Cargo backlog creates maritime and land traffic problems

LOS ANGELES – An area of ​​Los Angeles just outside the country’s busiest port complex has become a perpetual traffic jam, with trucks carrying cargo containers backed up day and night as workers try to overcome an unprecedented backlog of ships awaiting unloading.

About 40% of all shipping containers entering the United States pass through the ports of Los Angeles and Long Beach. The congestion of ships interrupted the global supply chain and prompted the Biden administration last week to allow the port complex to operate around the clock to try to unload cargo and deliver it to consumers.

Since then, residents of the Wilmington neighborhood, just north of the ports, have complained that trucks are backing up the streets at all hours. Meanwhile, freight companies running out of space to store containers unloaded from ships are piling them up outside overcrowded warehouses and in parking lots.

This week, a container slipped from a truck making a turn on a narrow street, crushing a parked car. No one was injured, but local officials say that with so many trucks crammed into a small area, it was an accident waiting to happen.

“It’s becoming a safety issue,” said Jacob Haik, deputy chief of staff to LA city councilor Joe Buscaino, who represents the working-class neighborhood. Haik said the city would start issuing citations to companies that stack containers dangerously or have trucks clog the streets.

As of Tuesday, 63 ships were moored at the two ports and 96 waiting to dock and unload, according to the Marine Exchange of Southern California which oversees port vessel traffic. On Monday, the number of ships waiting to enter ports hit a record 100.

Sonia Cervantes, a resident of Wilmington, said her driveway was blocked by a truck as she tried to leave for work at 6:30 a.m. Her whole neighborhood was fed up with traffic, she said.

“It’s a bunch of neighbors who are very upset because it’s a non-stop situation,” Cervantes told CBS LA.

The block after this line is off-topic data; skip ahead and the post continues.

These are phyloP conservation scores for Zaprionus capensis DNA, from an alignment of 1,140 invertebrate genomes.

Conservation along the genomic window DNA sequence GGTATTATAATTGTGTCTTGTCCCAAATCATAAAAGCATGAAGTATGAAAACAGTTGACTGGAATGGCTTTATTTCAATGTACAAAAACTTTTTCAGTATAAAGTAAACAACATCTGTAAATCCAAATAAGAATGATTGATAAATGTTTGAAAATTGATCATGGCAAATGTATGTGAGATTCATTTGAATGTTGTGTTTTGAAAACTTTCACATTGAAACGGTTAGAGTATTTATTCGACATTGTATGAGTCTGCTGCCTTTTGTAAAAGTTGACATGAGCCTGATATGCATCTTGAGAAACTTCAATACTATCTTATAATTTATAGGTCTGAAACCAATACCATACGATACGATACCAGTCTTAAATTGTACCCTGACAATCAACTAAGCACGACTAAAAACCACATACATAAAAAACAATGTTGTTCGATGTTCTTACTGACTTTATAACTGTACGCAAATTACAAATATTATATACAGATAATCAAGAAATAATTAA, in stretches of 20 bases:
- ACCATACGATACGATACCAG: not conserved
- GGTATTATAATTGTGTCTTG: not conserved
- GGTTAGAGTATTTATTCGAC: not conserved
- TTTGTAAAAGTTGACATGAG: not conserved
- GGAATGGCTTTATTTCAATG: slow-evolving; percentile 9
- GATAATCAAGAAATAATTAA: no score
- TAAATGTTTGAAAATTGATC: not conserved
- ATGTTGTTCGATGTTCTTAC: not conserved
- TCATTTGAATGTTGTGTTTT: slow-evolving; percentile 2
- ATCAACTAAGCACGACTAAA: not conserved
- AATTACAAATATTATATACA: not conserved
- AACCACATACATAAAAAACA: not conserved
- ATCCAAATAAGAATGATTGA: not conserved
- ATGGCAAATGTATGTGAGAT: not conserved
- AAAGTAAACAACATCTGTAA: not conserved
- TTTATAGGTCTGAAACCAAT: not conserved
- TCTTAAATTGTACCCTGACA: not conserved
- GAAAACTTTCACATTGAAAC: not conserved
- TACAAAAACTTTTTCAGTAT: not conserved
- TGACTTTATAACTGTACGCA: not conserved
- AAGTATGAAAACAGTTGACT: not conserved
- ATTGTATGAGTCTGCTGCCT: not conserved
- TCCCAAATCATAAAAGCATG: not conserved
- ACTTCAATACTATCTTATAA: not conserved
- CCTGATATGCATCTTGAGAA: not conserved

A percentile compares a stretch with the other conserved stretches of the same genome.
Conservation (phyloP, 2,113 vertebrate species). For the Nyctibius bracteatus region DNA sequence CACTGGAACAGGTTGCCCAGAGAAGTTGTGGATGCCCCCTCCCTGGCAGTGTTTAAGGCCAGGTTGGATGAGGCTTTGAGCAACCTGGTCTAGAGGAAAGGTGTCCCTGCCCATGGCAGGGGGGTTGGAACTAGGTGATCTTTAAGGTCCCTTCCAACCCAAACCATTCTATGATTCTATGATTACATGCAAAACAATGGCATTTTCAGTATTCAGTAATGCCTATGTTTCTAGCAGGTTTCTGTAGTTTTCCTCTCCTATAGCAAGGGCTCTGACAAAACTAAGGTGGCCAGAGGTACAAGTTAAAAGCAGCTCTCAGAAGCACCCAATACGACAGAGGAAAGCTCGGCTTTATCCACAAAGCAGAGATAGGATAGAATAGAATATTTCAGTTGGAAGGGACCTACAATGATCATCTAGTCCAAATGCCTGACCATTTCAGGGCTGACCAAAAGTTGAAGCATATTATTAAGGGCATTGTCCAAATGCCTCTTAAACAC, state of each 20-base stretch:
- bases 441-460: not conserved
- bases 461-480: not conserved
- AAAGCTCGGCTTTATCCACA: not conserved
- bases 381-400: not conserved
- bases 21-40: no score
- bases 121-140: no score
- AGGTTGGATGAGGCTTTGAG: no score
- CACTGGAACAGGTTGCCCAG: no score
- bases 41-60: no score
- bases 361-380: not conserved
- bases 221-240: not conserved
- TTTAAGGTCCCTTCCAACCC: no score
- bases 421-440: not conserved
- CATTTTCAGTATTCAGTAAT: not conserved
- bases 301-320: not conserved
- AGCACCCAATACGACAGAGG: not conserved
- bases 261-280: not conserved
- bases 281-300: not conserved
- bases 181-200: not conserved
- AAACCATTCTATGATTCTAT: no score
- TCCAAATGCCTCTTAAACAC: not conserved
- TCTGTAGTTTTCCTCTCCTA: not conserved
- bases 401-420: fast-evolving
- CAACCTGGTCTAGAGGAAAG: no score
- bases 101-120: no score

Maria Arrieran, who owns the UCTI trucking company with her husband, Frank, said she sympathizes with the community, but the truck traffic is a result of limited container storage.

“It’s an ongoing problem. We’re just trying to get these truckers in and out, ”she said Wednesday. “I am literally on the streets directing traffic.”

California Governor Gavin Newsom issued an executive order Wednesday to reduce the backlog. He asked California government agencies to look for state-owned properties that could temporarily store cargo entering ports. Newsom, a Democrat, has asked the state’s General Service Department to review potential sites by December 15.

He also ordered the Governor’s Office of Trade and Economic Development to examine other properties not owed by the state, such as private or local plots, which could also be used for storage, although it does not did not give a timetable for this review.

Newsom’s order is a start, Haik said, but he urged the governor to also allow cities to facilitate changing zoning rules. The city has identified several port-owned plots that could be quickly paved and turned into storage sites if there was no existing paperwork, he said.

“The lots are quite small. But if you could put 10 or 12 lots and put 40 containers on each one, that’s 500 containers, ”said Haik. “It’s a serious relief.”

Further relief could come by diverting cargo traffic to the Port of Oakland. Mayor Libby Schaaf told KRON-TV on Wednesday that his city’s port “currently has spare capacity” and Oakland can “take some of these ships out of your hands, LA”

A coalition of business groups including retailers, truckers, grocers and others said Wednesday that Newsom’s order does not go far enough.

“There are other real and tangible actions that the governor could take to face the present moment and face this crisis head-on, but convene working groups in 2022, delay urgent actions by at least a month and push the funding discussions on the January budget proposal do not. give the sense of urgency needed to face this crisis now, ”the coalition said in a letter.

The group urged Newsom to take drastic action, including suspending air quality rules governing truck emissions, allowing cities to remove bans on unloading goods at stores after hours and by speeding up authorization processes for warehouses.


Associated Press editor Kathleen Ronayne in Sacramento, Calif., Contributed to this report.

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